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SUPREME COURT OF THE UNITED STATES
BRANDON THOMAS BETTERMAN, PETITIONER v.
on writ of certiorari to the supreme court of montana
[May 19, 2016]
Justice Ginsburg delivered the opinion of the Court.
Sixth Amendment to the U. S. Constitution provides that “[i]n all criminal prosecutions, the accused shall enjoy the right to a speedy and public trial, by an impartial jury . . . .” Does the
Sixth Amendment’s speedy trial guarantee apply to the sentencing phase of a criminal prosecution? That is the sole question this case presents. We hold that the guarantee protects the accused from arrest or indictment through trial, but does not apply once a defendant has been found guilty at trial or has pleaded guilty to criminal charges. For inordinate delay in sentencing, although the Speedy Trial Clause does not govern, a defendant may have other recourse, including, in appropriate circumstances, tailored relief under the Due Process Clauses of the Fifth and
Fourteenth Amendments. Petitioner Brandon Betterman, however, advanced in this Court only a
Sixth Amendment speedy trial claim. He did not preserve a due process challenge. See Tr. of Oral Arg. 19. We, therefore, confine this opinion to his
Sixth Amendment challenge.
Ordered to appear in court on domestic assault charges, Brandon Betterman failed to show up and was therefore charged with bail jumping. 378 Mont. 182, 184, 342 P. 3d 971, 973 (2015). After pleading guilty to the bail-jumping charge, he was jailed for over 14 months awaiting sentence on that conviction. Id.,
at 184–185, 342 P. 3d, at 973–974. The holdup, in large part, was due to institutional delay: the presentence report took nearly five months to complete; the trial court took several months to deny two presentence motions (one seeking dismissal of the charge on the ground of delay); and the court was slow in setting a sentencing hearing. Id.,
at 185, 195, 342 P. 3d, at 973–974, 980. Betterman was eventually sentenced to seven years’ imprisonment, with four of those years suspended. Id.,
at 185, 342 P. 3d, at 974.
Arguing that the 14-month gap between conviction and sentencing violated his speedy trial right, Betterman appealed. The Montana Supreme Court affirmed his conviction and sentence, ruling that the
Sixth Amendment’s Speedy Trial Clause does not apply to postconviction, presentencing delay. Id.,
at 188–192, 342 P. 3d, at 975–978.
We granted certiorari, 577 U. S. ___ (2015), to resolve a split among courts over whether the Speedy Trial Clause applies to such delay.[1
] Holding that the Clause does not apply to delayed sentencing, we affirm the Montana Supreme Court’s judgment.
Criminal proceedings generally unfold in three discrete phases. First, the State investigates to determine whether to arrest and charge a suspect. Once charged, the suspect stands accused but is presumed innocent until conviction upon trial or guilty plea. After conviction, the court imposes sentence. There are checks against delay throughout this progression, each geared to its particular phase.
In the first stage—before arrest or indictment, when the suspect remains at liberty—statutes of limitations provide the primary protection against delay, with the Due Process Clause as a safeguard against fundamentally unfair prosecutorial conduct. United States
431 U. S. 783,
; see id.,
at 795, n. 17 (Due ProcessClause may be violated, for instance, by prosecutorial delay that is “tactical” or “reckless” (internal quotation marks omitted)).
Sixth Amendment’s Speedy Trial Clause homes in on the second period: from arrest or indictment through conviction. The constitutional right, our precedent holds, does not attach until this phase begins, that is, when a defendant is arrested or formally accused. United States
404 U. S. 307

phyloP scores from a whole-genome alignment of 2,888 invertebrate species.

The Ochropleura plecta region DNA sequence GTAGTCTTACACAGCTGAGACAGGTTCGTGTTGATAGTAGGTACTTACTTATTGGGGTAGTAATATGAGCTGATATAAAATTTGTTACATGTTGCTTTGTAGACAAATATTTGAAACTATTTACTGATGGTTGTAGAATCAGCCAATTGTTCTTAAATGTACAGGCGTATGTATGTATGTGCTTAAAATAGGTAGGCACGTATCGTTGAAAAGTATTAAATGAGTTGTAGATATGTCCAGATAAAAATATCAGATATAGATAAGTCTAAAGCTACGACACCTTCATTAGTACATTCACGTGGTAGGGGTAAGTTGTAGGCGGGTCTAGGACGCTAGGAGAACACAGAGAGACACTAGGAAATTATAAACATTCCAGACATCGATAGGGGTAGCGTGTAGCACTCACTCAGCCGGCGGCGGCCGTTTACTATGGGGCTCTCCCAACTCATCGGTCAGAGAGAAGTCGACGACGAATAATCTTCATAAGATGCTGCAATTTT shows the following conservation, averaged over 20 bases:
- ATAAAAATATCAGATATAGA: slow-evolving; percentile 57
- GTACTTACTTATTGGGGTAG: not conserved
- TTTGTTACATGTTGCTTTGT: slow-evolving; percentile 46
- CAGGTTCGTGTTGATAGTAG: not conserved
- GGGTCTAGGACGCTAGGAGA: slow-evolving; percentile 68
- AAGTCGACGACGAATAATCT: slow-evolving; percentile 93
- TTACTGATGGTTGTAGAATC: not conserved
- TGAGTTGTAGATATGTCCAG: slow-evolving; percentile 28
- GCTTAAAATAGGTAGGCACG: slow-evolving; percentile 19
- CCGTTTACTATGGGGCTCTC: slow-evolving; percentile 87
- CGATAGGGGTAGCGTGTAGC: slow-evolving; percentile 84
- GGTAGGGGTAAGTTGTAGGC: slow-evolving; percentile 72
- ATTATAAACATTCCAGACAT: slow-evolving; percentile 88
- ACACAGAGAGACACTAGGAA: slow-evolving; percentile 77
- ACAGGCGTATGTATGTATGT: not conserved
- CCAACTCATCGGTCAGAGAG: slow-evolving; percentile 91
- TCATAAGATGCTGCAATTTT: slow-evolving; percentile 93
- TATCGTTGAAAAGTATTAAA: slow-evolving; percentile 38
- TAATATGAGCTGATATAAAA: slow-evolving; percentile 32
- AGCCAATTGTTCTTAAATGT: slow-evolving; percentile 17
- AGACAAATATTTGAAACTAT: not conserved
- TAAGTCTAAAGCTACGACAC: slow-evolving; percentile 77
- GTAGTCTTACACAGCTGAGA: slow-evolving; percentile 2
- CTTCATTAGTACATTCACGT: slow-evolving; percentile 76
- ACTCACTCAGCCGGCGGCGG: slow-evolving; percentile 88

–321 (1971). Today we hold that the right detaches upon conviction, when this second stage ends.[2
Prior to conviction, the accused is shielded by the presumption of innocence, the “bedrock[,] axiomatic and elementary principle whose enforcement lies at the foundation of the administration of our criminal law.” Reed
468 U. S. 1,
(internal quotation marks omitted). The Speedy Trial Clause implements that presumption by “prevent[ing] undue and oppressive incarceration prior to trial, . . . minimiz[ing] anxiety and concern accompanying public accusation[,] and . . . limit[ing] the possibilities that long delay will impair the ability of an accused to defend himself.” Marion
, 404 U. S., at 320 (internal quotation marks omitted). See also Barker
407 U. S. 514
–533 (1972). As a measure protecting the presumptively innocent, the speedy trial right—like other similarly aimed measures—loses force upon conviction. Compare In re Winship
397 U. S. 358,
(requiring “proof beyond a reasonable doubt of every fact necessary to constitute the crime”), with United States
560 U. S. 218,
(“Sentencing factors . . . can be proved . . . by a preponderance of the evidence.”). Compare also
18 U. S. C. §3142(b) (bail presumptively available for accused awaiting trial) with §3143(a) (bail presumptively unavailable for those convicted awaiting sentence).
Our reading comports with the historical understanding. The speedy trial right, we have observed, “has its roots at the very foundation of our English law heritage. Its first articulation in modern jurisprudence appears to have been made in Magna Carta (1215) . . . .” Klopfer
v. North Carolina
386 U. S. 213,
. Regarding the Framers’ comprehension of the right as it existed at the founding, we have cited Sir Edward Coke’s Institutes of the Laws of England. See id.,
at 223–225, and nn. 8, 12–14, 18. Coke wrote that “the innocent
shall not be worn and wasted by long imprisonment, but . . . speedily come to his tria[l]
.” 1 E. Coke, Second Part of the Institutes of the Laws of England 315 (1797) (emphasis added).
Reflecting the concern that a presumptively innocent person should not languish under an unresolved charge, the Speedy Trial Clause guarantees “the accused
” “the right to a speedy . . . trial
.” U. S. Const., Amdt. 6 (emphasis added). At the founding, “accused” described a status preceding “convicted.” See, e.g.,
4 W. Blackstone, Commentaries on the Laws of England 322 (1769) (commenting on process in which “persons accused
of felony . . . were tried . . . and convicted
” (emphasis added)). And “trial” meant a discrete episode after which judgment (i.e.,
sentencing) would follow. See, e.g., id.,
at 368 (“We are now to consider the next stage of criminal prosecution, after trial and conviction are past . . . : which is that of judgment
This understanding of the
Sixth Amendment language—“accused” as distinct from “convicted,” and “trial” as separate from “sentencing”—endures today. See, e.g.,
Black’s Law Dictionary 26 (10th ed. 2014) (defining “accused” as “a person who has been arrested